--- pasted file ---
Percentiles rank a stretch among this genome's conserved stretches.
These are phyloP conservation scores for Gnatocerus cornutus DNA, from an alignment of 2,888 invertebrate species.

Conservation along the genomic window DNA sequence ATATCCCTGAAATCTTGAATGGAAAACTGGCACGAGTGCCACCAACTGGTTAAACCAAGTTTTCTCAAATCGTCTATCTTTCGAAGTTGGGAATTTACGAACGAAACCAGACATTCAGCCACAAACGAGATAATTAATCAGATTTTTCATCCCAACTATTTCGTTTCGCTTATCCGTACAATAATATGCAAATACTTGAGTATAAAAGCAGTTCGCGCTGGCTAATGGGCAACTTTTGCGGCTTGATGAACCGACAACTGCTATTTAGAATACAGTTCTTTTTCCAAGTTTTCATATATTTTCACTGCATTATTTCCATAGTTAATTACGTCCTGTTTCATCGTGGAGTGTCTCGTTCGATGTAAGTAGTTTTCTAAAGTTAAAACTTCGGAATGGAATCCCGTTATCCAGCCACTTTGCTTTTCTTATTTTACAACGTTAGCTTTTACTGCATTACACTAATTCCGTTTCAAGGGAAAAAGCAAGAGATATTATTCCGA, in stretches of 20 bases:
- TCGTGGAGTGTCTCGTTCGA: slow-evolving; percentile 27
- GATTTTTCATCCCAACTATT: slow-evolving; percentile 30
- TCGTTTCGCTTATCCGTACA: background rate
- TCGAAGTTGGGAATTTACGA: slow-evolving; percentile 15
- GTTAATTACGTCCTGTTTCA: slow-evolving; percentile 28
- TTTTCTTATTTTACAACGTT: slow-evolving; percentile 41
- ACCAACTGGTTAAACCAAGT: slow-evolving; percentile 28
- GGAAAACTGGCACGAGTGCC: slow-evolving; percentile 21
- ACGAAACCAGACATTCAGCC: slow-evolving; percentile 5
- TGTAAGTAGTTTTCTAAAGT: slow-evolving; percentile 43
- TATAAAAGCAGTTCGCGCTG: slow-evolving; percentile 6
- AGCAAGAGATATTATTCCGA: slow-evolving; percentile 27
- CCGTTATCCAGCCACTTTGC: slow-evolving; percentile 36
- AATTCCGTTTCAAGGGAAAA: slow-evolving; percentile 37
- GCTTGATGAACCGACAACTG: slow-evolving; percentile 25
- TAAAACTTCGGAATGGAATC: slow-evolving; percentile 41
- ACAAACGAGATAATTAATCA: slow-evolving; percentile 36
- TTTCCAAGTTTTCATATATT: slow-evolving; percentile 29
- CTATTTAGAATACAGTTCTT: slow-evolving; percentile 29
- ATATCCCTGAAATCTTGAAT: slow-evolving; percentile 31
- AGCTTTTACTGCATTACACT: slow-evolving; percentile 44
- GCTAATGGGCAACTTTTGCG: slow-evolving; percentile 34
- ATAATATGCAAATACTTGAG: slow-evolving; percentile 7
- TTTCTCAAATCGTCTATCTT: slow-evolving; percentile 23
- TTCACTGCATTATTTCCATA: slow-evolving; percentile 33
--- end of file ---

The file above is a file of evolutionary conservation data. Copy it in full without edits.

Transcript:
Percentiles rank a stretch among this genome's conserved stretches.
These are phyloP conservation scores for Gnatocerus cornutus DNA, from an alignment of 2,888 invertebrate species.

Conservation along the genomic window DNA sequence ATATCCCTGAAATCTTGAATGGAAAACTGGCACGAGTGCCACCAACTGGTTAAACCAAGTTTTCTCAAATCGTCTATCTTTCGAAGTTGGGAATTTACGAACGAAACCAGACATTCAGCCACAAACGAGATAATTAATCAGATTTTTCATCCCAACTATTTCGTTTCGCTTATCCGTACAATAATATGCAAATACTTGAGTATAAAAGCAGTTCGCGCTGGCTAATGGGCAACTTTTGCGGCTTGATGAACCGACAACTGCTATTTAGAATACAGTTCTTTTTCCAAGTTTTCATATATTTTCACTGCATTATTTCCATAGTTAATTACGTCCTGTTTCATCGTGGAGTGTCTCGTTCGATGTAAGTAGTTTTCTAAAGTTAAAACTTCGGAATGGAATCCCGTTATCCAGCCACTTTGCTTTTCTTATTTTACAACGTTAGCTTTTACTGCATTACACTAATTCCGTTTCAAGGGAAAAAGCAAGAGATATTATTCCGA, in stretches of 20 bases:
- TCGTGGAGTGTCTCGTTCGA: slow-evolving; percentile 27
- GATTTTTCATCCCAACTATT: slow-evolving; percentile 30
- TCGTTTCGCTTATCCGTACA: background rate
- TCGAAGTTGGGAATTTACGA: slow-evolving; percentile 15
- GTTAATTACGTCCTGTTTCA: slow-evolving; percentile 28
- TTTTCTTATTTTACAACGTT: slow-evolving; percentile 41
- ACCAACTGGTTAAACCAAGT: slow-evolving; percentile 28
- GGAAAACTGGCACGAGTGCC: slow-evolving; percentile 21
- ACGAAACCAGACATTCAGCC: slow-evolving; percentile 5
- TGTAAGTAGTTTTCTAAAGT: slow-evolving; percentile 43
- TATAAAAGCAGTTCGCGCTG: slow-evolving; percentile 6
- AGCAAGAGATATTATTCCGA: slow-evolving; percentile 27
- CCGTTATCCAGCCACTTTGC: slow-evolving; percentile 36
- AATTCCGTTTCAAGGGAAAA: slow-evolving; percentile 37
- GCTTGATGAACCGACAACTG: slow-evolving; percentile 25
- TAAAACTTCGGAATGGAATC: slow-evolving; percentile 41
- ACAAACGAGATAATTAATCA: slow-evolving; percentile 36
- TTTCCAAGTTTTCATATATT: slow-evolving; percentile 29
- CTATTTAGAATACAGTTCTT: slow-evolving; percentile 29
- ATATCCCTGAAATCTTGAAT: slow-evolving; percentile 31
- AGCTTTTACTGCATTACACT: slow-evolving; percentile 44
- GCTAATGGGCAACTTTTGCG: slow-evolving; percentile 34
- ATAATATGCAAATACTTGAG: slow-evolving; percentile 7
- TTTCTCAAATCGTCTATCTT: slow-evolving; percentile 23
- TTCACTGCATTATTTCCATA: slow-evolving; percentile 33